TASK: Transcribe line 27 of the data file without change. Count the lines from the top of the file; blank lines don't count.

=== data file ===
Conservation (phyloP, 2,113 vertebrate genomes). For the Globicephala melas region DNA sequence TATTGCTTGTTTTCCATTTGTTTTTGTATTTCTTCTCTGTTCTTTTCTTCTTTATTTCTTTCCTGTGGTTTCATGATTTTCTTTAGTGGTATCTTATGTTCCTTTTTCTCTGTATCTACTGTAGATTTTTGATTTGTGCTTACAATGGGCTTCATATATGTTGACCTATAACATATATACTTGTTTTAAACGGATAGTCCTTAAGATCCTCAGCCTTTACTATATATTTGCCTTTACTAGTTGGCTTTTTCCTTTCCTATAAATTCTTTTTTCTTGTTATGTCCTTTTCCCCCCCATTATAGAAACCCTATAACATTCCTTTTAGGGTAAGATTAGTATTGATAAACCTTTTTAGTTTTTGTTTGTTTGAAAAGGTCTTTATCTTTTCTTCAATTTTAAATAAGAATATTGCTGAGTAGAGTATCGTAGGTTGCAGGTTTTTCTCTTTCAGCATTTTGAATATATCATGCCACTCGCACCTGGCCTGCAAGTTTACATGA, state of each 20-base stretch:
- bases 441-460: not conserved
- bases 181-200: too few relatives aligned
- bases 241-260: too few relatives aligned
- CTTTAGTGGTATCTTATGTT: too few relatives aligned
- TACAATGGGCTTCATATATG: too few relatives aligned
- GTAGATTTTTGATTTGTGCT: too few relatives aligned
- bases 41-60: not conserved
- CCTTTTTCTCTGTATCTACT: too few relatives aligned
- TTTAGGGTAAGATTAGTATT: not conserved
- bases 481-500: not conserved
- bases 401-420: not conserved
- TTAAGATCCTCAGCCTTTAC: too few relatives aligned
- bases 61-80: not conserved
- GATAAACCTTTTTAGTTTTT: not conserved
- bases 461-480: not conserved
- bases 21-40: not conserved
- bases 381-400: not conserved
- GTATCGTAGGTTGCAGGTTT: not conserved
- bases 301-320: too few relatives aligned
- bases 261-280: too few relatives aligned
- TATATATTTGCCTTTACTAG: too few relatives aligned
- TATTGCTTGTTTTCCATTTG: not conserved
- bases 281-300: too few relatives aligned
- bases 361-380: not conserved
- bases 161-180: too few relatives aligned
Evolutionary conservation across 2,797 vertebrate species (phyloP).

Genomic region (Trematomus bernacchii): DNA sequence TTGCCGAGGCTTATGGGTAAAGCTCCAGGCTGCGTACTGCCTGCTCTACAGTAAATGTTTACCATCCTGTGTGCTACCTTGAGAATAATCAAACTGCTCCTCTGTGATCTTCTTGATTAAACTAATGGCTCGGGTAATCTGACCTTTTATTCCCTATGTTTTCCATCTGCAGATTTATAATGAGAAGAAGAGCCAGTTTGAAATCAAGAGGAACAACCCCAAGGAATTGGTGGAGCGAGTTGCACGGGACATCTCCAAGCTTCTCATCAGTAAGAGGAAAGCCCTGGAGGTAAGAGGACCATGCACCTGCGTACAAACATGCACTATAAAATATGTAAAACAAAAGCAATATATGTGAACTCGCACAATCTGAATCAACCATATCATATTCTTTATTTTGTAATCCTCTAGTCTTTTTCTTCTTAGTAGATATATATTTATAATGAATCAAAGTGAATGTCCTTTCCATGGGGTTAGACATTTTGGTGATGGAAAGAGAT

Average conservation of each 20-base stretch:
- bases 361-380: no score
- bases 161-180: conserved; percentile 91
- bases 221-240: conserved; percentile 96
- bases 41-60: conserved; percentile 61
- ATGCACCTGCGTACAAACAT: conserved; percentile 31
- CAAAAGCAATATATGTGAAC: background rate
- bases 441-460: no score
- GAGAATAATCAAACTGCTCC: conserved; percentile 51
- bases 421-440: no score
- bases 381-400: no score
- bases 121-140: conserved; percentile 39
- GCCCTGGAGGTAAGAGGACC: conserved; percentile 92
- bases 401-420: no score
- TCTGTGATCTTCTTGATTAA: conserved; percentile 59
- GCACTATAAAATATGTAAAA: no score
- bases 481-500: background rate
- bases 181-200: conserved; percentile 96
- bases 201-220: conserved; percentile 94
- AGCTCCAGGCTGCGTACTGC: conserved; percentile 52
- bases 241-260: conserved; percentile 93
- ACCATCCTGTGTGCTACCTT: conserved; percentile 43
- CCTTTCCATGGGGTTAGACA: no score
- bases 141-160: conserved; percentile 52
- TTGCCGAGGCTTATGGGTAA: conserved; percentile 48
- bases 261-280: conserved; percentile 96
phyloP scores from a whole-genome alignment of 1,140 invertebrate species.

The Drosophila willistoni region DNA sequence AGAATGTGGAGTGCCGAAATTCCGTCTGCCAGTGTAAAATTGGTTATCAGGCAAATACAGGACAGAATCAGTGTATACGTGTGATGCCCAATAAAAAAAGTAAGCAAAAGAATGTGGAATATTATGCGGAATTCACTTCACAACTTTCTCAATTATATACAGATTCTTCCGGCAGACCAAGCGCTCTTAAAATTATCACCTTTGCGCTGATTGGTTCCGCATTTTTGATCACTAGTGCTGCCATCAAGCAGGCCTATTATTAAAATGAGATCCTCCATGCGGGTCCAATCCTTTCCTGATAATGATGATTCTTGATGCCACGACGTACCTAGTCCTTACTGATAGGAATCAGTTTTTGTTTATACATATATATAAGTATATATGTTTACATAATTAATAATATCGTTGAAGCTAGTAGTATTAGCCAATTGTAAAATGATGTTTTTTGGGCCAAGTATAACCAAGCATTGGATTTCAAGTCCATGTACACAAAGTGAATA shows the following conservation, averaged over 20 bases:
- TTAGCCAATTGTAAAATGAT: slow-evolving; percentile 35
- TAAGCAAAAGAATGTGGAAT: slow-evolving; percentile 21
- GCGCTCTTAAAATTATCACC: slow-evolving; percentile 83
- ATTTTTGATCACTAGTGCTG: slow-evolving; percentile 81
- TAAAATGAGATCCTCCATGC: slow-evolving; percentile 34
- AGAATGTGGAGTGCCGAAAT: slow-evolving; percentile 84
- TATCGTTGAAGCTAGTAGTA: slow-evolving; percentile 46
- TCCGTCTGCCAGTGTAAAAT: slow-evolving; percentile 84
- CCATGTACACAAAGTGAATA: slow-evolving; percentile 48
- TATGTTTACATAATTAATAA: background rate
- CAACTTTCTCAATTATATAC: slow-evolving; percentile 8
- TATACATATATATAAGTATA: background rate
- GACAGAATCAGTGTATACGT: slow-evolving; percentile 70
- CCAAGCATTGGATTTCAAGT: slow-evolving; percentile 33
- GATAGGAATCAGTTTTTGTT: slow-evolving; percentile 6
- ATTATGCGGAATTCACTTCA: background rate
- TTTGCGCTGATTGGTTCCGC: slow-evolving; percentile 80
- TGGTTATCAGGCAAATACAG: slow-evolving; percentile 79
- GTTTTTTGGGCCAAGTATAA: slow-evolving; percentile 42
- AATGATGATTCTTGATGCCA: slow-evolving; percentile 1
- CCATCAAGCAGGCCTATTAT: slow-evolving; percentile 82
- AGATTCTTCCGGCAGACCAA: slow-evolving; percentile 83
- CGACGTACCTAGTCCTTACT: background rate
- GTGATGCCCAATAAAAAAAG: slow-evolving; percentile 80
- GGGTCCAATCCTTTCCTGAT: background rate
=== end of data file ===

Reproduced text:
Evolutionary conservation across 2,797 vertebrate species (phyloP).